More Questions Than Answers On FISA Court’s Fourth Amendment Rulings


The New York Times has a long piece about the expansion of NSA powers and the FISA court’s Fourth Amendment rulings.

In more than a dozen classified rulings, the nation’s surveillance court has created a secret body of law giving theNational Security Agency the power to amass vast collections of data on Americans while pursuing not only terrorism suspects, but also people possibly involved in nuclear proliferation, espionage and cyberattacks, officials say.

The rulings, some nearly 100 pages long, reveal that the court has taken on a much more expansive role by regularly assessing broad constitutional questions and establishing important judicial precedents, with almost no public scrutiny, according to current and former officials familiar with the court’s classified decisions.

The 11-member Foreign Intelligence Surveillance Court, known as the FISA court, was once mostly focused on approving case-by-case wiretapping orders. But since major changes in legislation and greater judicial oversight of intelligence operations were instituted six years ago, it has quietly become almost a parallel Supreme Court, serving as the ultimate arbiter on surveillance issues and delivering opinions that will most likely shape intelligence practices for years to come, the officials said.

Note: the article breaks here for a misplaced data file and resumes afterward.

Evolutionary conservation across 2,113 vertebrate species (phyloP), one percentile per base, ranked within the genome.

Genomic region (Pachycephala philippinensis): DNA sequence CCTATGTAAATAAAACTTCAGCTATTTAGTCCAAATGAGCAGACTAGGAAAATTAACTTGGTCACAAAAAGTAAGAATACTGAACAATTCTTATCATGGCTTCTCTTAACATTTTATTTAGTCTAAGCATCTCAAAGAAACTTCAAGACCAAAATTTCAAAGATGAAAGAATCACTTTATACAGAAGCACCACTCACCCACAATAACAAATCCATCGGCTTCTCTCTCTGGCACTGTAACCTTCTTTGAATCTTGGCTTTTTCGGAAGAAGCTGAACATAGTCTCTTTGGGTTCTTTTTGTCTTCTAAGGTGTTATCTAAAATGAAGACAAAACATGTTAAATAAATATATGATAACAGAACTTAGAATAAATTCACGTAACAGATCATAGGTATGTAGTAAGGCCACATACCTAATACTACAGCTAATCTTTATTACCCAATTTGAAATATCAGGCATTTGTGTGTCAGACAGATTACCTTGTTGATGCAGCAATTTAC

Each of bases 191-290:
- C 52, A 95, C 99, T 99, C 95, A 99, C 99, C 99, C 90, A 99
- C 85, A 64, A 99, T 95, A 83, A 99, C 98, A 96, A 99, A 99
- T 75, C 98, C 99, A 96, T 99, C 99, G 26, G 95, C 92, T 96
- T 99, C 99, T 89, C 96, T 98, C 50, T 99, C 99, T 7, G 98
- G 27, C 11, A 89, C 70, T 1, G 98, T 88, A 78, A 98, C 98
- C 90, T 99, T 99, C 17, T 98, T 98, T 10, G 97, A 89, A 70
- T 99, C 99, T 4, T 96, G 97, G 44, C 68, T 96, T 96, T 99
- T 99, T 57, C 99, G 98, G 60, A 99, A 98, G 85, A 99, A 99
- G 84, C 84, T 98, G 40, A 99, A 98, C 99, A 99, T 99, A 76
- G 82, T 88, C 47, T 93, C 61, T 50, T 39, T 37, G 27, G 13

Read the whole thing. Then read Orin Kerr’s assessment at The Volokh Conspiracy. It seems that this piece raises more questions than it answers. His conclusion:

Anyway, it will be fascinating to see what else we learn of these FISA court opinions. There has been a lot of recent pressure on the Administration to release the Kraken — er, I mean, release the FISC opinions. I would guess that this leak coming from “current and former officials” is an authorized leak designed to see if revealing some information will take the pressure off to reveal more. If I’m right, we’ll see if it works, or if this leak only creates more pressure to release the opinions or at least reveal more about them. (Read More)